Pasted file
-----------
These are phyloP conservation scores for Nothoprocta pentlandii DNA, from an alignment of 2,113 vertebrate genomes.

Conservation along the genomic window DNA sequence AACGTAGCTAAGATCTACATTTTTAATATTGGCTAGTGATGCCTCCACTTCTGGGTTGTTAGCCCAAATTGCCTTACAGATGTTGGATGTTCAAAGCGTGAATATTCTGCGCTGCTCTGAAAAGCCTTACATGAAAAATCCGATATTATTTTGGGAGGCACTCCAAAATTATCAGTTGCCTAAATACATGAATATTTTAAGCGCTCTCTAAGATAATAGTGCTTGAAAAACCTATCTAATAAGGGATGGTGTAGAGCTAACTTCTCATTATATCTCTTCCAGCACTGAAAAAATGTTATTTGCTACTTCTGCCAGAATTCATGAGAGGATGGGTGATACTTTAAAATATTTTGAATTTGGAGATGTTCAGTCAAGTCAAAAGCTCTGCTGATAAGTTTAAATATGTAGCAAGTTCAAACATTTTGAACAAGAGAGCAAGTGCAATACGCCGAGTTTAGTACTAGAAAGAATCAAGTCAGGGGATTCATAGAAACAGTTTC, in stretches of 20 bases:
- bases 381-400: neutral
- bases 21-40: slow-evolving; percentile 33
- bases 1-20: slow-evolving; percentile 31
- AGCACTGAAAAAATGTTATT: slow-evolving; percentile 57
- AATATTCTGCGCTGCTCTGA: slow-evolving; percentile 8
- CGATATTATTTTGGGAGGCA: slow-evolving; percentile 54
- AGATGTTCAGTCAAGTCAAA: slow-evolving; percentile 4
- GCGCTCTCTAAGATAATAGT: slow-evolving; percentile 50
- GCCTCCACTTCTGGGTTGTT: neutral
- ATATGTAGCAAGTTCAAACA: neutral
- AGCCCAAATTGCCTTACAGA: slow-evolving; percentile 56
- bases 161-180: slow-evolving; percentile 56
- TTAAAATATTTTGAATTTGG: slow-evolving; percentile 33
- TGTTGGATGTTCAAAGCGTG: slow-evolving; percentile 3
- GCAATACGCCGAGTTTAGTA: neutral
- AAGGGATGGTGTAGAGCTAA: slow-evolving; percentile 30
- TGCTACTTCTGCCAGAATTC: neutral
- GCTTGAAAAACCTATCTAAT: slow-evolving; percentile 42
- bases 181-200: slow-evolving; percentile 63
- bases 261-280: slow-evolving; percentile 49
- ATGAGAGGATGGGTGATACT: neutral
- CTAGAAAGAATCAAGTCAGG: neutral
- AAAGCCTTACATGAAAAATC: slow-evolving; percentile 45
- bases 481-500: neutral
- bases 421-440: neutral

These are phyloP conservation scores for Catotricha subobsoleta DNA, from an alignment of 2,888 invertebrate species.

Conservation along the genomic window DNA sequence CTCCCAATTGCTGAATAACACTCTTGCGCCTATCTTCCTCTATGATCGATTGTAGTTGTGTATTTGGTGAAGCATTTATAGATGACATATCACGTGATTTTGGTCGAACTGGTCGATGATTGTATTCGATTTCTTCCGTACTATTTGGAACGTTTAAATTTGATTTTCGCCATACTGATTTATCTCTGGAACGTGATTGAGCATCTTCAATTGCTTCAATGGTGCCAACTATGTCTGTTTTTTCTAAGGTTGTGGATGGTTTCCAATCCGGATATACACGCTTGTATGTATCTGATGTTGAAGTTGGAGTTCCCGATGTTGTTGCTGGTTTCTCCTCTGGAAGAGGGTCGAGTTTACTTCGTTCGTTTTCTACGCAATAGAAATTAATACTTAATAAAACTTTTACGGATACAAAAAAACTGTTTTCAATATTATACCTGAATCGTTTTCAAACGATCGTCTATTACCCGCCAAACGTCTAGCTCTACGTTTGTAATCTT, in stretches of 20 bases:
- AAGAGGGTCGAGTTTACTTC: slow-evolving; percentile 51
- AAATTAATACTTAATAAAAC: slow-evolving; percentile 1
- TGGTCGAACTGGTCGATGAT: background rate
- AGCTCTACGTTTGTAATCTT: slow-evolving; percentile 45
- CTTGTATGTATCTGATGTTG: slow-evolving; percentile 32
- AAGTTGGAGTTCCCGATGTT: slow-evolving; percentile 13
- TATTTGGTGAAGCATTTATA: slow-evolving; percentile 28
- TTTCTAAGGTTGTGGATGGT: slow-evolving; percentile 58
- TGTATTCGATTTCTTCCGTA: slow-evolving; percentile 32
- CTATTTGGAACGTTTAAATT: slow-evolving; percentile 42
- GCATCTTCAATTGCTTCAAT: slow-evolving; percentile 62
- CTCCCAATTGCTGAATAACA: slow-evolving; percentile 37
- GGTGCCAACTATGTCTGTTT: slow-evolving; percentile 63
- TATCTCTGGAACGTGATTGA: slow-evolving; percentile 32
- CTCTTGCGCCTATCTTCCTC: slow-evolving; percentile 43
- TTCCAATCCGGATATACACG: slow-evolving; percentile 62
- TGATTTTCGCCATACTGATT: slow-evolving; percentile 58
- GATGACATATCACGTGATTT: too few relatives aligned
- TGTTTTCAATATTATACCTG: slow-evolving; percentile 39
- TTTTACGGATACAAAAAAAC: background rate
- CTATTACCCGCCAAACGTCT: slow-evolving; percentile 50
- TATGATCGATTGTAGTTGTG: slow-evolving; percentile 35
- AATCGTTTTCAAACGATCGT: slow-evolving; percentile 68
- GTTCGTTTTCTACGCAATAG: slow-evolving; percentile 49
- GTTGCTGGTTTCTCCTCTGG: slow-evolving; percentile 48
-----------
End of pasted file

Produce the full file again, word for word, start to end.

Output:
These are phyloP conservation scores for Nothoprocta pentlandii DNA, from an alignment of 2,113 vertebrate genomes.

Conservation along the genomic window DNA sequence AACGTAGCTAAGATCTACATTTTTAATATTGGCTAGTGATGCCTCCACTTCTGGGTTGTTAGCCCAAATTGCCTTACAGATGTTGGATGTTCAAAGCGTGAATATTCTGCGCTGCTCTGAAAAGCCTTACATGAAAAATCCGATATTATTTTGGGAGGCACTCCAAAATTATCAGTTGCCTAAATACATGAATATTTTAAGCGCTCTCTAAGATAATAGTGCTTGAAAAACCTATCTAATAAGGGATGGTGTAGAGCTAACTTCTCATTATATCTCTTCCAGCACTGAAAAAATGTTATTTGCTACTTCTGCCAGAATTCATGAGAGGATGGGTGATACTTTAAAATATTTTGAATTTGGAGATGTTCAGTCAAGTCAAAAGCTCTGCTGATAAGTTTAAATATGTAGCAAGTTCAAACATTTTGAACAAGAGAGCAAGTGCAATACGCCGAGTTTAGTACTAGAAAGAATCAAGTCAGGGGATTCATAGAAACAGTTTC, in stretches of 20 bases:
- bases 381-400: neutral
- bases 21-40: slow-evolving; percentile 33
- bases 1-20: slow-evolving; percentile 31
- AGCACTGAAAAAATGTTATT: slow-evolving; percentile 57
- AATATTCTGCGCTGCTCTGA: slow-evolving; percentile 8
- CGATATTATTTTGGGAGGCA: slow-evolving; percentile 54
- AGATGTTCAGTCAAGTCAAA: slow-evolving; percentile 4
- GCGCTCTCTAAGATAATAGT: slow-evolving; percentile 50
- GCCTCCACTTCTGGGTTGTT: neutral
- ATATGTAGCAAGTTCAAACA: neutral
- AGCCCAAATTGCCTTACAGA: slow-evolving; percentile 56
- bases 161-180: slow-evolving; percentile 56
- TTAAAATATTTTGAATTTGG: slow-evolving; percentile 33
- TGTTGGATGTTCAAAGCGTG: slow-evolving; percentile 3
- GCAATACGCCGAGTTTAGTA: neutral
- AAGGGATGGTGTAGAGCTAA: slow-evolving; percentile 30
- TGCTACTTCTGCCAGAATTC: neutral
- GCTTGAAAAACCTATCTAAT: slow-evolving; percentile 42
- bases 181-200: slow-evolving; percentile 63
- bases 261-280: slow-evolving; percentile 49
- ATGAGAGGATGGGTGATACT: neutral
- CTAGAAAGAATCAAGTCAGG: neutral
- AAAGCCTTACATGAAAAATC: slow-evolving; percentile 45
- bases 481-500: neutral
- bases 421-440: neutral

These are phyloP conservation scores for Catotricha subobsoleta DNA, from an alignment of 2,888 invertebrate species.

Conservation along the genomic window DNA sequence CTCCCAATTGCTGAATAACACTCTTGCGCCTATCTTCCTCTATGATCGATTGTAGTTGTGTATTTGGTGAAGCATTTATAGATGACATATCACGTGATTTTGGTCGAACTGGTCGATGATTGTATTCGATTTCTTCCGTACTATTTGGAACGTTTAAATTTGATTTTCGCCATACTGATTTATCTCTGGAACGTGATTGAGCATCTTCAATTGCTTCAATGGTGCCAACTATGTCTGTTTTTTCTAAGGTTGTGGATGGTTTCCAATCCGGATATACACGCTTGTATGTATCTGATGTTGAAGTTGGAGTTCCCGATGTTGTTGCTGGTTTCTCCTCTGGAAGAGGGTCGAGTTTACTTCGTTCGTTTTCTACGCAATAGAAATTAATACTTAATAAAACTTTTACGGATACAAAAAAACTGTTTTCAATATTATACCTGAATCGTTTTCAAACGATCGTCTATTACCCGCCAAACGTCTAGCTCTACGTTTGTAATCTT, in stretches of 20 bases:
- AAGAGGGTCGAGTTTACTTC: slow-evolving; percentile 51
- AAATTAATACTTAATAAAAC: slow-evolving; percentile 1
- TGGTCGAACTGGTCGATGAT: background rate
- AGCTCTACGTTTGTAATCTT: slow-evolving; percentile 45
- CTTGTATGTATCTGATGTTG: slow-evolving; percentile 32
- AAGTTGGAGTTCCCGATGTT: slow-evolving; percentile 13
- TATTTGGTGAAGCATTTATA: slow-evolving; percentile 28
- TTTCTAAGGTTGTGGATGGT: slow-evolving; percentile 58
- TGTATTCGATTTCTTCCGTA: slow-evolving; percentile 32
- CTATTTGGAACGTTTAAATT: slow-evolving; percentile 42
- GCATCTTCAATTGCTTCAAT: slow-evolving; percentile 62
- CTCCCAATTGCTGAATAACA: slow-evolving; percentile 37
- GGTGCCAACTATGTCTGTTT: slow-evolving; percentile 63
- TATCTCTGGAACGTGATTGA: slow-evolving; percentile 32
- CTCTTGCGCCTATCTTCCTC: slow-evolving; percentile 43
- TTCCAATCCGGATATACACG: slow-evolving; percentile 62
- TGATTTTCGCCATACTGATT: slow-evolving; percentile 58
- GATGACATATCACGTGATTT: too few relatives aligned
- TGTTTTCAATATTATACCTG: slow-evolving; percentile 39
- TTTTACGGATACAAAAAAAC: background rate
- CTATTACCCGCCAAACGTCT: slow-evolving; percentile 50
- TATGATCGATTGTAGTTGTG: slow-evolving; percentile 35
- AATCGTTTTCAAACGATCGT: slow-evolving; percentile 68
- GTTCGTTTTCTACGCAATAG: slow-evolving; percentile 49
- GTTGCTGGTTTCTCCTCTGG: slow-evolving; percentile 48